Beauhooligan, thank you for sharing that experience. There are a lot of lessons in there for those of us who have never had to draw down, let alone pull the trigger on someone. I too took umbrage at some of your original presentation of the laws, but understood and agree with what you were saying - property is very nearly never worth killing or dying over. To those who didn't get it, here's a man who served in SE Asia and as a LEO (read: he's pretty far from being a metrosexual wuss), and still had a traumatic reaction to his being forced to shoot to protect his family despite doing everything right.

To whoever mentioned the horsethief hangings - in the old west a man's horse was very literally his lifeline - akin to someone stealing your jeep and your water if you were in the middle of the sahara. I'd shoot to protect my jeep and my water in the middle of the Sahara because without it I would likely die. The argument would be that taking the jeep or the water would pose a threat of imminent harm or death - but only in that situation. A quad and a weedeater - no matter how hard you worked for it or how much you love it or need it for employment even - simply fails the imminent threat test. Even in Texas, despite the law, at least IMHO.

To the OP - a LOUD P/A system piping a police band radio into your yard after you've told them to cease and desist at 140 decibels, together with some strong flood lights might have got them to run away. But that's prophylactic, and may not work, but certainly won't work if you don't awaken. You should probably be thinking more about preventative measures - like alarms or dogs with better hearing. A Rottweiler sleeping in the quad would have been a deterrent, i'd bet. But a confrontation? It might be a boost to the ego, and it might turn out all right, but you'd be needlessly placing yourself in a dangerous situation. There are too many ways you could go from being a victim in the right to a criminal breaking the law - even standing accused of murder - and devastating your life and your family. It's also possible you might be killed - all over a vehicle.

BikerRN
July 24, 2009, 12:47 PM
Beauhooligan, thank you for posting your expirience.

That does more to shed some light on what really happens compared to the fantasy some people have. Some people seem to have a fantasy that it's "glory and fame" along with feeling great and such.

Your writing reads like a Cliff Note version of "In The Gravest Extreme", by Massad Ayoob. That is a book I believe everyone that has a gun for self defense should read every couple of years.

I have posted against going outside to confront someone many times, but nothing I say will better exemplify this reasoning than your post. Take care of yourself and your family and stay safe.

Biker

sakeneko
July 24, 2009, 01:01 PM
Thanks for telling that, Beauhooligan. I would have agreed with you before you ever told this story that shooting someone over a theft alone simply isn't the right thing to do, but you sure explained why better than I could have. :/

20ftup
July 24, 2009, 01:21 PM
MY son who is a cop has a neat saying, 911 there in minutes when seconds count

orionengnr
July 24, 2009, 06:44 PM
There will definitely be a wrongful death lawsuit should you choose to confront a thief outside your home and end up killing said thief. Remember, in wrongful death civil suits only a majority is needed for an award.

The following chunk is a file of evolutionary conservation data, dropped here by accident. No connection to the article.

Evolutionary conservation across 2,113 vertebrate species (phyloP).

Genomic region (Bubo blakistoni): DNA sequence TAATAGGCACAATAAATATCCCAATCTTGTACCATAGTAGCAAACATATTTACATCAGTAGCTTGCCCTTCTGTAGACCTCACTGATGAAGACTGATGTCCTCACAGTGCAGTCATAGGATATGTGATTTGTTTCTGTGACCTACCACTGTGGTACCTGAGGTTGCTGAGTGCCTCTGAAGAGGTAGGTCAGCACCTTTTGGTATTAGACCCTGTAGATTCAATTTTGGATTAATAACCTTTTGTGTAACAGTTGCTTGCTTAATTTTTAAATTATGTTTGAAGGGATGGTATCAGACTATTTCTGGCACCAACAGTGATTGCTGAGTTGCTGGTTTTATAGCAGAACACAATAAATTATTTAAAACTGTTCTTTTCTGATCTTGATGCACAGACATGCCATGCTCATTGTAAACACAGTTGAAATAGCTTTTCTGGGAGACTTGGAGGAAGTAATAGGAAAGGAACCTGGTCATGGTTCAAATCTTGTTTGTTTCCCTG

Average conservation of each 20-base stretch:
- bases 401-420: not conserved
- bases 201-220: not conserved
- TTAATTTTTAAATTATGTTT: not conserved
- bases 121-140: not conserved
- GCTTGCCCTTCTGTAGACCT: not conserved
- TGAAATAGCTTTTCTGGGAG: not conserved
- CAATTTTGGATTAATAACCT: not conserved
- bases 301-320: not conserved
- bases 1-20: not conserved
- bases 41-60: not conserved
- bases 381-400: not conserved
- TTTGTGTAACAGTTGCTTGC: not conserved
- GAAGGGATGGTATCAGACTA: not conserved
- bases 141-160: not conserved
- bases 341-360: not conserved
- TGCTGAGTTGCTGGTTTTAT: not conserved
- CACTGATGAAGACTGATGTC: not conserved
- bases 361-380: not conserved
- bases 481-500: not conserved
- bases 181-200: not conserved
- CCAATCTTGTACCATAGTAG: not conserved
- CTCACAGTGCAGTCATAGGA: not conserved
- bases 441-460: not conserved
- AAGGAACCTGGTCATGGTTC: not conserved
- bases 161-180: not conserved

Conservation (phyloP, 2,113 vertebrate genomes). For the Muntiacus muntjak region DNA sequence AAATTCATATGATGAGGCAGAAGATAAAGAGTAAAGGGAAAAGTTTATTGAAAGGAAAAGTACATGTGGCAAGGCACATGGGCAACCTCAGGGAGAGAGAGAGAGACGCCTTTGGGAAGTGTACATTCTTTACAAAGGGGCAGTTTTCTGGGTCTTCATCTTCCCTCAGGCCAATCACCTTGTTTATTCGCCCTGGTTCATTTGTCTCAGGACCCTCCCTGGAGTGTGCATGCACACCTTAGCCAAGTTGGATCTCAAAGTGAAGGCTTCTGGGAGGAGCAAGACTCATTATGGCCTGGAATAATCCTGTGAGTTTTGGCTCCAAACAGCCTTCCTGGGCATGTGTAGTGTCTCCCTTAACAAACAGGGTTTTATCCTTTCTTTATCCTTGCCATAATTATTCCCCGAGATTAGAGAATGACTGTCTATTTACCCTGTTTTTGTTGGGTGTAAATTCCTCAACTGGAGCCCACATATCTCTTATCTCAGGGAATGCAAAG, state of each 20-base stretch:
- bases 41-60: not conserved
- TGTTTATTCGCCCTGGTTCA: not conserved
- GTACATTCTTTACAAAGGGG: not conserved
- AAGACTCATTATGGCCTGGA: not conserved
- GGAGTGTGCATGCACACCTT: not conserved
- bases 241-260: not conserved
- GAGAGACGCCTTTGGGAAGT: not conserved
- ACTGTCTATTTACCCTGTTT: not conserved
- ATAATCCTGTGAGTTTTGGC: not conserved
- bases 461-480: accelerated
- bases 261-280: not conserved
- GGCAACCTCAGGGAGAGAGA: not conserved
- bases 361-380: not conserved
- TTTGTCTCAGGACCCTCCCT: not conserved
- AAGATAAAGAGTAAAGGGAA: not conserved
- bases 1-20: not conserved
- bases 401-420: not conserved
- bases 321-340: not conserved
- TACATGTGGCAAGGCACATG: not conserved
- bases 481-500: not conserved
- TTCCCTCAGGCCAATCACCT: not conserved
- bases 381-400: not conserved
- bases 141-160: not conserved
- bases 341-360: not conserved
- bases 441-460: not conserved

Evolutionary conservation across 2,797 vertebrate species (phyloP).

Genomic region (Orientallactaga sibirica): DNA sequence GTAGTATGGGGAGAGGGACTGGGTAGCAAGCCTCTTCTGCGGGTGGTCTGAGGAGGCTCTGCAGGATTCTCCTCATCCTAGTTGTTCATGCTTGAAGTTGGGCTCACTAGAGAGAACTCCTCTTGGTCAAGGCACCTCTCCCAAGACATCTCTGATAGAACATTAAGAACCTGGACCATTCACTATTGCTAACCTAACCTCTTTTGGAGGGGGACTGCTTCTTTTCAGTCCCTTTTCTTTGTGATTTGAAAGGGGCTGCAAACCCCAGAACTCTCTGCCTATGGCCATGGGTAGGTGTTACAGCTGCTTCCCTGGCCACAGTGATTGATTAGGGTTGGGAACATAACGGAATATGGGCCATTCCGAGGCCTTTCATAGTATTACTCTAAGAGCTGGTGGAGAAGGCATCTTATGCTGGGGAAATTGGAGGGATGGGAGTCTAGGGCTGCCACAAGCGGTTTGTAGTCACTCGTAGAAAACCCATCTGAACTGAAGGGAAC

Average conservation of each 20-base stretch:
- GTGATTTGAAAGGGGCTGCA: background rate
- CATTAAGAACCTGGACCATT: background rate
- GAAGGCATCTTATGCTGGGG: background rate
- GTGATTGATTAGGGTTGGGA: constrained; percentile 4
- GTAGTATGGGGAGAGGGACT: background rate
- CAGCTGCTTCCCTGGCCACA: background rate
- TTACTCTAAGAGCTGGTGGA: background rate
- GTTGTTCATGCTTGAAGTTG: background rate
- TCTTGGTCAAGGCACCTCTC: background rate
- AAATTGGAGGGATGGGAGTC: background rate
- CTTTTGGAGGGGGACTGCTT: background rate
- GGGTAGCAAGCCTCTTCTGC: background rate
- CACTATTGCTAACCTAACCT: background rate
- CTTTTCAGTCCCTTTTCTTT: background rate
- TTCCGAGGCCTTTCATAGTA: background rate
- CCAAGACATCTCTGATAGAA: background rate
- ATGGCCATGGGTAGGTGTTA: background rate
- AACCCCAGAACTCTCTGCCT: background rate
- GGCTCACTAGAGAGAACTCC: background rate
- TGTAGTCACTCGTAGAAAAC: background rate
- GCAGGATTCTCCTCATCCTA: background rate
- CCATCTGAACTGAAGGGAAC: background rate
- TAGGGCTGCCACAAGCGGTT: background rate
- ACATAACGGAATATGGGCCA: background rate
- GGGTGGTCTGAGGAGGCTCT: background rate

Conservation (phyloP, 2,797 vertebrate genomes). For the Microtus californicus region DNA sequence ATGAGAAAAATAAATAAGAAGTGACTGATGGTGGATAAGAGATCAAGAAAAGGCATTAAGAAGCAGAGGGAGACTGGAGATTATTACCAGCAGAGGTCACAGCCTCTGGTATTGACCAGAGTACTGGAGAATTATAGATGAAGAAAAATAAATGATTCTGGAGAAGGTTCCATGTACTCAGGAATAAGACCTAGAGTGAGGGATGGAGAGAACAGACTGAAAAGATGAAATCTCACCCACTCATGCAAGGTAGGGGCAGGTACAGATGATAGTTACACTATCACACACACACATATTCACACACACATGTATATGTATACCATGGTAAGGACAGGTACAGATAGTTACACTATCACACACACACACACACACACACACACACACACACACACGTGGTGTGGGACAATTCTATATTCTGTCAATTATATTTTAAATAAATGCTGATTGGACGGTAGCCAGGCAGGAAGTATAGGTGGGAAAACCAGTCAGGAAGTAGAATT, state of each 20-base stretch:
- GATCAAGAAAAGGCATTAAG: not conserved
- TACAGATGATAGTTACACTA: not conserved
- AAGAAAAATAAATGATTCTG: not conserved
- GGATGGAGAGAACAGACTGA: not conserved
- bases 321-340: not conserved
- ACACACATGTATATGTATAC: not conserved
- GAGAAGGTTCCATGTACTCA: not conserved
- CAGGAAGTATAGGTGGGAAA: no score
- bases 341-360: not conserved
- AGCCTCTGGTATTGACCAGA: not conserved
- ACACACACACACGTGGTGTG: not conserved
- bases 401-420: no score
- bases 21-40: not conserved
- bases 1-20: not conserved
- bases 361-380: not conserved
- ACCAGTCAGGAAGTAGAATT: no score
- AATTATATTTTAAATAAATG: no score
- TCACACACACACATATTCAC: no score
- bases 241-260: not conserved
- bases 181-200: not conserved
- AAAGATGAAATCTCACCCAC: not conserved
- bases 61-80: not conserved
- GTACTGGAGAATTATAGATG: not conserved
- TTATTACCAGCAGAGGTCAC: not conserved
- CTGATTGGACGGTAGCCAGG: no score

Sorry, wrong again. More than a few states have laws that protect the citizen intead of the scumbag. If the shooting is found justified, you will not stand trial for a civil suit.

oneounceload
July 24, 2009, 08:35 PM
An other vote for motion sensor lighting - thieves HATE bright well-lit places at night

booker_t
July 29, 2009, 10:05 AM
Agree with other posters, make it difficult to steal your property and criminals will find easier targets. Locks, lights, changing your routine all help. Good chance this person has been watching you for a while, they knew what you had, what it might be worth, and where you leave it. They might even be one of your neighbors.

I'm not blaming you for your loss, but seriously, why did you leave an ATV and $500 piece of equipment outside and unsecured? Items like that should be in a locked shed or garage.

With regards to insurance, homeowners' insurance can be extended to cover all items in your house, but most agencies require proof that you have those items to discourage fraud. Proof is simple though; list the items on your policy, retain the receipts, and take pictures of the items including any serial numbers. With digital cameras being so cheap, it's a good idea to do that with any item you own over $100 or so anyway. Just don't store all the photos on your computer, lest it be stolen too! Burn 'em to a CD or put them on a thumb drive and put that somewhere safe. I keep a 16GB thumb drive backing up all my vital personal records in a locked drawer at a location outside of the home, and update it every few months. I like having it at an offsite location, because if there's a fire that destroys my house, I still have those records.


"What's the difference between a drunk and a drug addict? A drug addict will steal your sh*t and then help you look for it!"

OldMarksman
July 29, 2009, 10:33 AM
Sorry, wrong again [(in saying that there will definitely be a wrongful death lawsuit should you choose to confront a thief outside your home and end up killing said thief. Remember, in wrongful death civil suits only a majority is needed for an award)]. More than a few states have laws that protect the citizen intead of the scumbag. If the shooting is found justified, you will not stand trial for a civil suit.

Varies by state. In many, the fact that a shooting is found justified under the criminal statures will serve as a defense in a civil trial. However, unless there has actually been a trial and acquittal, that finding will effectively have to be made in civil court.